Man swept away in Covington flood

By Stefano DiPietrantonio – bio |email

COVINGTON, KY (FOX19) - Benton Road in Covington is super-steep and was the scene of one man's terrifying trip downhill, as he was caught in a torrent of flash flooding. And it was all captured on a construction worker's cell phone.

This is all part of a 4 to 5 mile area in Covington that was hit hard Tuesday by more than five inches of rain.

Right now, people are still pulling all kinds of waterlogged stuff out of their rain-soaked basements. And for the one man who got swept away, it is an afternoon he'd soon forget.

Michael Nease lost his car in heavy water at the bottom of Benton Road.

"He had just enough forward motion to float forward til his tires could grip the ground again," said his friend, Michael Warden.

Nease, then tried trudging up the hill to get to his buddy's place.

"He said it looked just like a white water rapid," Warden said. But then the worst happened.

"He was terrified," Warden said.

Stephen Thomas, was stuck in the storm in his construction truck and caught it all on his cell phone. You can hear his crew shouting as they watch Nease grab onto a street sign, let go and then get swept downhill in raging floodwaters.

"The current was too strong and just kind of took him down," said Thomas, of Rack & Ballauer Excavating.

"It actually swept him off his feet and carried him all the way down to the bottom of the hill," Warden said. "He was beat up pretty bad."

But Warden said he is ok now, except for wrenching his back a bit and having dozens of scrapes and bruises.

"It came down so heavy it actually pushed the gates open on the sediment ponds," said Derrick Klotter, with Rack & Ballauer Excavating, as he pointed out one of three retention ponds along Benton Road in photographs.

"There's the upper retention pond running over," he said. The ponds were unable to contain the tidal wave of water.

"Here's some of the damage to our pipe," Klotter said. "It washed the ditch completely out."

The storm not only filled a lot of basements, but also wrecked a lot of hard work to a massive sidewalk replacement project along Benton Road.

"Yeah," Klotter said. "We had to basically just start over."

The new sidewalks are gone and the pavement is buckled in large portions of the road. A sinkhole was no problem for the oversized tires of a backhoe, but when reporter Stefano stepped-in to check the size, it came-up nearly to the back of his knees.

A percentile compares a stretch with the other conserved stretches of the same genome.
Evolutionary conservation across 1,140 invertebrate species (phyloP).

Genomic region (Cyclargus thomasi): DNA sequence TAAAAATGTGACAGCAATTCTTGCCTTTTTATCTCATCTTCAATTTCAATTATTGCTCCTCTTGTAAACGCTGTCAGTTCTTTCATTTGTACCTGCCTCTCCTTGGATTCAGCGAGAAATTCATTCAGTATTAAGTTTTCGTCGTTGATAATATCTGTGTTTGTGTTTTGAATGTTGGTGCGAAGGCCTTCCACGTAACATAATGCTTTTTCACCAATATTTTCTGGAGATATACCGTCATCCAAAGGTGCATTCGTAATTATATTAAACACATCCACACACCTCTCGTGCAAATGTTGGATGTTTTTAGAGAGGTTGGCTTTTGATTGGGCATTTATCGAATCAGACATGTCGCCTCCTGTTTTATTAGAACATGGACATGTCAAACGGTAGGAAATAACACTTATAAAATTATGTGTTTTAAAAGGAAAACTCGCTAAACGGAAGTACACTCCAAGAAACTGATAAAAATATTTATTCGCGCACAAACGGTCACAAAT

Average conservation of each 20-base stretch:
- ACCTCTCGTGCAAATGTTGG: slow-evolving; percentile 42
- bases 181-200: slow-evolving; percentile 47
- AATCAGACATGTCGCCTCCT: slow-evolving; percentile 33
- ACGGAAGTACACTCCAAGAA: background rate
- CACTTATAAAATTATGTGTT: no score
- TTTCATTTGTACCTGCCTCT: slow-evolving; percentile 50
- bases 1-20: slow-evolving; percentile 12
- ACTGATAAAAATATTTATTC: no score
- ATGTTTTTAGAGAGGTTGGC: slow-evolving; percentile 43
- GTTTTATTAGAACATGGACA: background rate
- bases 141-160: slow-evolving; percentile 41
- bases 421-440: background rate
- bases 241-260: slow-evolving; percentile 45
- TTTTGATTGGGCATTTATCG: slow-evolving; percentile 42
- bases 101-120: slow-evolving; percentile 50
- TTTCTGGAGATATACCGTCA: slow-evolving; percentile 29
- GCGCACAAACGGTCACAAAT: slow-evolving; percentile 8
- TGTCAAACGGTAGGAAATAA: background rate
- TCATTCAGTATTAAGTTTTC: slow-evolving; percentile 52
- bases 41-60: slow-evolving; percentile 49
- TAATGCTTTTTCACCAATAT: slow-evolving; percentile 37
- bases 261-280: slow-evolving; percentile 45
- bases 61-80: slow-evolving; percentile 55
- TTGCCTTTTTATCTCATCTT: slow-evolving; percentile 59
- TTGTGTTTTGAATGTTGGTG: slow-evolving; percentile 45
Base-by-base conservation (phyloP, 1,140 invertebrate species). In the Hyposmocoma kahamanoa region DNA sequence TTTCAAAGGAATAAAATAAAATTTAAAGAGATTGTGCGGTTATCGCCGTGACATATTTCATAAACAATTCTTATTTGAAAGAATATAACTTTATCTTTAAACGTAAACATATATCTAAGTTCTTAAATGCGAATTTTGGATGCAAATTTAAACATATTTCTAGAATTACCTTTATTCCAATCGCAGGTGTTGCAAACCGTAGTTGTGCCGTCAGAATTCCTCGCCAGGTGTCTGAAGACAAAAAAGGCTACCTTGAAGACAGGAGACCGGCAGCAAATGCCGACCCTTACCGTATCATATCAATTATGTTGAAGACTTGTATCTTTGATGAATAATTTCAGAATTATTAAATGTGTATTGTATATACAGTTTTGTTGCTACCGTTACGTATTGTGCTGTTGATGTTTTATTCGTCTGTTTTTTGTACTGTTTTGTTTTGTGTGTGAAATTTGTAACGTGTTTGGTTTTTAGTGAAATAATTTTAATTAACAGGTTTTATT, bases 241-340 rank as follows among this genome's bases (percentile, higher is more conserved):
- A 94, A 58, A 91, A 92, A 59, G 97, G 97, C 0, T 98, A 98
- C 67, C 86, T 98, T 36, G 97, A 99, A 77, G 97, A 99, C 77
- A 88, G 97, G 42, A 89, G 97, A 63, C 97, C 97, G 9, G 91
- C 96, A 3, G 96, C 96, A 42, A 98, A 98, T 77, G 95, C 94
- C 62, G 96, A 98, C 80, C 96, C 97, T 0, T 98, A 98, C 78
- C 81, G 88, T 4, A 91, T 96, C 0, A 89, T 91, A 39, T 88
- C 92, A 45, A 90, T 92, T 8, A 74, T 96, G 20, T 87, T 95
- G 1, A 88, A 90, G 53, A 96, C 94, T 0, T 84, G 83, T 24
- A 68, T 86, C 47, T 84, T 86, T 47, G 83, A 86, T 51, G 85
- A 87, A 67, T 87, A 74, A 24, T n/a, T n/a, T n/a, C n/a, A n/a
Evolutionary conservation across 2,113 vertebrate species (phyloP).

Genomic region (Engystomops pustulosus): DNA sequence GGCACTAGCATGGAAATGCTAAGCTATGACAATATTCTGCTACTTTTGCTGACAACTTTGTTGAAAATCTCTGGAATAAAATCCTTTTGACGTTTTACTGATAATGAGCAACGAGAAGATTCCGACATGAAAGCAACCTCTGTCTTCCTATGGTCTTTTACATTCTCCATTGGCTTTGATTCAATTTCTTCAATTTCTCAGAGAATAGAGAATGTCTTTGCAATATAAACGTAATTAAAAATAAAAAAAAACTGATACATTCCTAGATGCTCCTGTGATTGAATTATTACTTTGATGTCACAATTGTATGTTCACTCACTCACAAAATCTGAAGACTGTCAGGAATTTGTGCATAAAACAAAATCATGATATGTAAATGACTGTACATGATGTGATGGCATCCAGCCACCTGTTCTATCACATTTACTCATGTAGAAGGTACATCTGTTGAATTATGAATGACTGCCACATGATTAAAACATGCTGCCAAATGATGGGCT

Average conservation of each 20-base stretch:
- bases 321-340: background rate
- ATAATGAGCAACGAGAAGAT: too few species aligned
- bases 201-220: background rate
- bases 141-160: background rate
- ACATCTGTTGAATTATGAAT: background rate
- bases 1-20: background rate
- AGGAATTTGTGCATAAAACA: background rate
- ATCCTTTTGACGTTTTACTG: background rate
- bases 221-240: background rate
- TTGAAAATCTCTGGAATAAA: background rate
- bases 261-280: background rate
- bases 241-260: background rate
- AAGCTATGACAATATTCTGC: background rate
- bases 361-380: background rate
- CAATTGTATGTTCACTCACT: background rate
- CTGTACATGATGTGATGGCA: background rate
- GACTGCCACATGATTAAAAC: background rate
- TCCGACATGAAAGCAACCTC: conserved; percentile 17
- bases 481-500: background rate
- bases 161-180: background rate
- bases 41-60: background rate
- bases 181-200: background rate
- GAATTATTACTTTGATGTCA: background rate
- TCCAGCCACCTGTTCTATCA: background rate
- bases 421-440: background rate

"Water Works sent three crews up to help us and we got all the concrete out of the ditch and had sand and gravel brought in late," Klotter said. We didn't get done til about 11 o'clock Tuesday night."

No clue yet what it has cost their company. Could we see a repeat with the next storm?

"Well that was a 1 in 100-years event," said Jeffrey Eger, General Manager with SD1. "Now that doesn't mean that it couldn't happen again, but that's like me winning the lottery tonight, it's probably not gonna happen either."

SD1 is the regional manager of the sanitary, sewage and storm water systems for most of northern Kentucky.

"We try to encourage folks all the time to add a back-up insurance rider on their homeowners insurance," Eger said. "You can get those policies for about 25 to 50 dollars a year. They all offer it but you gotta ask for it."

That insurance rider would give you the kind of protection you'd need if this kind of freak weather event ever happened again.

SD1 is encouraging their customers to download their claim form. Just go to and click on the "EVENTS" link. There is a statement about the weather event from July 13th, and a separate link you can click on to fill out a claim form.

We also have a link to this in the Big Red Box on our homepage at

SD1 is going to scope out the storm drains using a camera. They are not making any promises, but Eger said, if they discover there was a flow problem on their end, then affected customers may have a claim.

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